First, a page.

My father-in-law, Peter Charles Dagutis, was drafted on 7 Apr 1941 and was honorably discharged from the U.S. Army on 18 Jun 1945. He truly earned his membership in the "Greatest Generation." According to his service record, he served with the 5th Infantry Division throughout World War II. From 1942 to 1944 the division served in Iceland, England, and Northern Ireland. After D-Day the division was attached to Third Army, which was led by General George S. Patton, and served in France, Luxembourg, Germany, Austria and Czechoslovakia. The division earned 5 campaign streamers:
- Northern France
- Ardennes Alsace
- Central Europe
|5th Infantry Division campaign streamer. Personal collection|
During the night of 22-23 1945 the Fifth Infantry Division made a historic assault crossing of the Rhine River, using assault boats, and crossing without the usual artillery preparation to achieve total surprise. By dawn the 11th and 2nd Infantry regiments were across. Charles B. McDonald describes the German's reaction in the book U.S. Army in World War II, European Theater of Operations, The Last Offensive:
"Soon after dawn twelve German planes strafed and bombed the crossing sites, the first of a series of aerial raids, usually by only one or two planes, that were to persist throughout the day of 23 March. Damage was negligible. Two men in a battalion command post in Oppenheim were wounded and an ammunition truck was set ablaze"
Peter Dagutis was one of the two men wounded by those enemy airplanes. He received a Purple Heart and was back with Company H before too long.
|2nd Infantry Regiment, 5th Infantry Division, at Nierstein, Germany,|
boarding a landing craft to cross the Rhine River.
Photo courtesy of the National Archives and Records Administration
The after action report describes the crossing in detail in the division's unit history. Within 48 hours four U.S. divisions had crossed the Rhine at Oppenheim and were ready to advance into Germany.
|GIs keep low inside a landing craft during the assault crossing of the Rhine|
on 22 Mar 1945. Photograph courtesy of the National Records and
Probably the most iconic image of this historic crossing was of General Patton urinating in the Rhine River two days after the successful crossing:
|Photo courtesy of the National Archives and Records Administration|
By March 29, the 5th Infantry Division had captured Frankfort. Later they would liberate Mauthausen-Gusen concentration camps and the people of Czechoslovakia, who had lived under Nazi tyranny for 6 years, longer than any other foreign country. The 5th Infantry Division ended the war in Europe 20 miles beyond the Karlovy Vary-Plzen-Ceska Budejovice line where they had been ordered to halt by Eisenhower on 7 May.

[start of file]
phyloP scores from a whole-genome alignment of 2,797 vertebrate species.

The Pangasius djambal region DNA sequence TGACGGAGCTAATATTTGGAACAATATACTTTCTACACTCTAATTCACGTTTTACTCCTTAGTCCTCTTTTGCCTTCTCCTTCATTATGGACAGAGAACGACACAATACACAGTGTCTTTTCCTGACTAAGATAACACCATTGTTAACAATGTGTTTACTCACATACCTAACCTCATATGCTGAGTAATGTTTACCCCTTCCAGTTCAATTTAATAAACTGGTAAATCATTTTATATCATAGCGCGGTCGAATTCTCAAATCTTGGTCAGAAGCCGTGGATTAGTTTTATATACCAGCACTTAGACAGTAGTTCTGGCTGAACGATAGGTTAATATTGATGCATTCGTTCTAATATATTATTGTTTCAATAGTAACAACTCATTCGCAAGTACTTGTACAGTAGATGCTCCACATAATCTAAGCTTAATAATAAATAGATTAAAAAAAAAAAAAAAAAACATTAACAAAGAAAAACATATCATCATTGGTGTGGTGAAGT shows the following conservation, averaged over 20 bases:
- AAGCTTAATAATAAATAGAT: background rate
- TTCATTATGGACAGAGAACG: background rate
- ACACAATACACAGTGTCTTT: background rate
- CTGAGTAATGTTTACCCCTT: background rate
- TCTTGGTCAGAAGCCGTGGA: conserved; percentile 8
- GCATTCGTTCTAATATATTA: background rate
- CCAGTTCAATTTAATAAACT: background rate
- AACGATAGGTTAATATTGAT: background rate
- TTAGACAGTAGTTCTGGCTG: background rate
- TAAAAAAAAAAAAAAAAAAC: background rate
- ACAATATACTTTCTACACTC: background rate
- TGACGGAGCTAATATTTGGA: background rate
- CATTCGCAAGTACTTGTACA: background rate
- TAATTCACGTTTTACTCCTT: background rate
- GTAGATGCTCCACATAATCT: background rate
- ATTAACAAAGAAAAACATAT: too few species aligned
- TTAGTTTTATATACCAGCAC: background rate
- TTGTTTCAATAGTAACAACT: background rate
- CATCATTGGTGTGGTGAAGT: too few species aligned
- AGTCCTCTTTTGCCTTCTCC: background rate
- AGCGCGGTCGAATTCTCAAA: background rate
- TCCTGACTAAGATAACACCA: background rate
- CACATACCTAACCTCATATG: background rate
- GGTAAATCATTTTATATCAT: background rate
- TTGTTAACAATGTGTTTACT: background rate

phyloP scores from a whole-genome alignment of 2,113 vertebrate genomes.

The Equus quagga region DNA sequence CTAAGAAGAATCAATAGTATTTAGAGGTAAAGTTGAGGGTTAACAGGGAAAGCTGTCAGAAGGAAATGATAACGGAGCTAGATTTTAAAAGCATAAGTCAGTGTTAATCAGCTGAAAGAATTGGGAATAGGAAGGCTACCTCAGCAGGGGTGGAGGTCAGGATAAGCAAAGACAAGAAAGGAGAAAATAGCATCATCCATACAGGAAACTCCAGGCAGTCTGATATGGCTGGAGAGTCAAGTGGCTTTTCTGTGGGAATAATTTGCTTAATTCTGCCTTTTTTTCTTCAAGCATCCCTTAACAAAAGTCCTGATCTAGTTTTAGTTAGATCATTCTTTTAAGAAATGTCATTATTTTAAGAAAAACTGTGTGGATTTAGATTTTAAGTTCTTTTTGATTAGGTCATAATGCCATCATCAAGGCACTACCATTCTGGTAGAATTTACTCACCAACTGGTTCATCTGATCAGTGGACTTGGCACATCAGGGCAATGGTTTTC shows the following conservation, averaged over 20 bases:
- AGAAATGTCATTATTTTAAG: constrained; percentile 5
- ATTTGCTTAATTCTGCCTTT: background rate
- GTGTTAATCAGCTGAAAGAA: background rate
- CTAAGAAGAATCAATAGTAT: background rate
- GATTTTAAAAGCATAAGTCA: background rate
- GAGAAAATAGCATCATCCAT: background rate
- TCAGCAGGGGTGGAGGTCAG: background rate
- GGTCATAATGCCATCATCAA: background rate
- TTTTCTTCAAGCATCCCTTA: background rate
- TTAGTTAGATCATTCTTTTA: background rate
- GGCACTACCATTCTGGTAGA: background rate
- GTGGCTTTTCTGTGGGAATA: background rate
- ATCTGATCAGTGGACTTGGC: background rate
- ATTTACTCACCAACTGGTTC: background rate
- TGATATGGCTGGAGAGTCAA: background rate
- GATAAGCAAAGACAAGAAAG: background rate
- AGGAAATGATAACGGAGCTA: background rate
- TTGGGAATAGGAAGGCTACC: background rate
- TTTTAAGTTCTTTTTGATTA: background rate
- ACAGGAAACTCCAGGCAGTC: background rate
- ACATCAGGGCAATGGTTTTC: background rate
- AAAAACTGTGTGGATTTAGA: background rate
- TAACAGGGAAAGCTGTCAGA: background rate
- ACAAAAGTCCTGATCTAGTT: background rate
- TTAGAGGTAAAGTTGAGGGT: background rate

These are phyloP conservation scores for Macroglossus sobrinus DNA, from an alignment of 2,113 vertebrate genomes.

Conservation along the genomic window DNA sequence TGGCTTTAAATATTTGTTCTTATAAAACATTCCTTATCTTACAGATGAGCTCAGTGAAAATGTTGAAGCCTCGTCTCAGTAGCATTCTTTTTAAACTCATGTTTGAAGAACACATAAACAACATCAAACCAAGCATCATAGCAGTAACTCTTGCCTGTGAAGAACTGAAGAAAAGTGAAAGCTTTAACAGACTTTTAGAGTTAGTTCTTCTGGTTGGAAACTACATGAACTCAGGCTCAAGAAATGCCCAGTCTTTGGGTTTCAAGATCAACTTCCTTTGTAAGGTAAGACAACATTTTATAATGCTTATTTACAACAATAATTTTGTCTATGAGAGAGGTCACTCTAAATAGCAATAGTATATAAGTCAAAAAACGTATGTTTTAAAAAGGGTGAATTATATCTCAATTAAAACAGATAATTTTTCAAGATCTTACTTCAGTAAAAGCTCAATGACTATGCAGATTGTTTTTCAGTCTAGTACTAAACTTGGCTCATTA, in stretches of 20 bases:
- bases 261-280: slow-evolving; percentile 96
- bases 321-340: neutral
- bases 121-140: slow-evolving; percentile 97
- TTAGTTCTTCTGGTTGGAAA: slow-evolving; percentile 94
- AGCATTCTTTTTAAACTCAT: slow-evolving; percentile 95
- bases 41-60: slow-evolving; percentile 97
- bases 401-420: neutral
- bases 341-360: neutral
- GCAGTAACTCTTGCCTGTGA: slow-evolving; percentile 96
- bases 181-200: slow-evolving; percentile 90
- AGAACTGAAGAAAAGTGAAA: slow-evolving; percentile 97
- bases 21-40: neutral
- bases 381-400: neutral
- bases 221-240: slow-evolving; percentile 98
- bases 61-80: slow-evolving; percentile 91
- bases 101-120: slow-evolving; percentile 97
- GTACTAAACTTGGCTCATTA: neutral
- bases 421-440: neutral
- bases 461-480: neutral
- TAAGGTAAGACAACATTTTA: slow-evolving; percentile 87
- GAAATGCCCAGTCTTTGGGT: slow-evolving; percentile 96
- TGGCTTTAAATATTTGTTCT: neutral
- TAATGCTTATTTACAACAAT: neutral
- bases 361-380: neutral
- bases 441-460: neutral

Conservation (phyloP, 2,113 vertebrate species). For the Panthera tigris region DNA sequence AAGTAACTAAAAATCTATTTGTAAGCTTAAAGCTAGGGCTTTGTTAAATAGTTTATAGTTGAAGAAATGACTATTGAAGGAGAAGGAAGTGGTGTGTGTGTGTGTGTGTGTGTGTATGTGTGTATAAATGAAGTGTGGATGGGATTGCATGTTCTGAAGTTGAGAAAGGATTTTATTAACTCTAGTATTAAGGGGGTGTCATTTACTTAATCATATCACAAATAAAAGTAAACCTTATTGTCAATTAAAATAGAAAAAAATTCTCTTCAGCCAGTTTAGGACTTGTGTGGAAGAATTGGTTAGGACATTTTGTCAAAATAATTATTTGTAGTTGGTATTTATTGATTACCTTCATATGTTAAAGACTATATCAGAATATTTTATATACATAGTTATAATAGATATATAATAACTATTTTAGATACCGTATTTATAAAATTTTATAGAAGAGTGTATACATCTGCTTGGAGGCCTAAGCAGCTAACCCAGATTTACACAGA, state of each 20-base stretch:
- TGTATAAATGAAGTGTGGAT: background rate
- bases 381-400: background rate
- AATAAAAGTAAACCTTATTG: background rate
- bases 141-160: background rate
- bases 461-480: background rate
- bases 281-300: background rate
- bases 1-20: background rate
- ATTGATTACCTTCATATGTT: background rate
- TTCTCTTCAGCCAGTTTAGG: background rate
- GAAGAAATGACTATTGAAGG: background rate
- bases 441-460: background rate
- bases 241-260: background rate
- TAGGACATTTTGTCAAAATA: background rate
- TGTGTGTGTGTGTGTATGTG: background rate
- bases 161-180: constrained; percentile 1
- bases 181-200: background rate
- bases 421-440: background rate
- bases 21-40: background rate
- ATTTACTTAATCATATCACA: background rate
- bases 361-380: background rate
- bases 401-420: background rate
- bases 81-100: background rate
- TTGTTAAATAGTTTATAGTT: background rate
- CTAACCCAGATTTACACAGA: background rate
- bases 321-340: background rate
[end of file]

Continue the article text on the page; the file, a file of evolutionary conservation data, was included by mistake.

Peter Dagutis earned a Bronze Star with Oak Leaf Cluster for his service in Europe:
Staff Sergeant Peter C. Dagutis, 36109224, Infantry, 2nd Infantry Regiment, United States Army. For distinctive service in connection with military operations against the enemy during the period 20 Sep 1944 to 15 Apr 1945 in Europe. On innumerable occasions, Sergeant Dagutis, a squad leader, has voluntarily exposed himself to enemy fire for the safety and protection of his unit. In addition to directing the operation of his squad in Sanry-sur-Neid, he commandeered a weapon and from the speed with which he completed fire missions, was largely responsible for the disruption of a desperate enemy counterattack. His courage, leadership and devotion to duty reflect great credit upon himself and the armed forces. Entered military service from Michigan.
The Oak Leaf Cluster to the Bronze Star Medal is based on the award of the Combat Infantryman Badge.
My father-in-law died on 26 May 1991. We still miss him.
Peter Charles Dagutis was born on 10 Mar 1918 at West Hazleton, Luzerne, Pennsylvania, to Adam Peter and Cecilia (Klimasansluski) Dagutis. He was drafted into the U.S. Army on 7 April 1941 and served with Company H, 2nd Infantry Regiment, 5th Infantry Division. The division was attached to Patton's Third Army in early August 1944 after arriving in France on 9 July 1944 and participating in Operation Cobra, the breakout of the bocage terrain as part of Omar Bradley's First Army. On V-E day the division was in Czechoslovakia. Peter was honorably discharged on 18 June 1945. Later that summer he married Elizabeth Theresa Fishtahler. They had three children; their only son is my husband.
My dad was a platoon sergeant in Company A of the 11th infantry regiment in the 5th Division. He was born and raised in West Philadelphia and served in all the places your father-in-law did, from Iceland to Czechoslovakia. I wonder if they ever met?ReplyDelete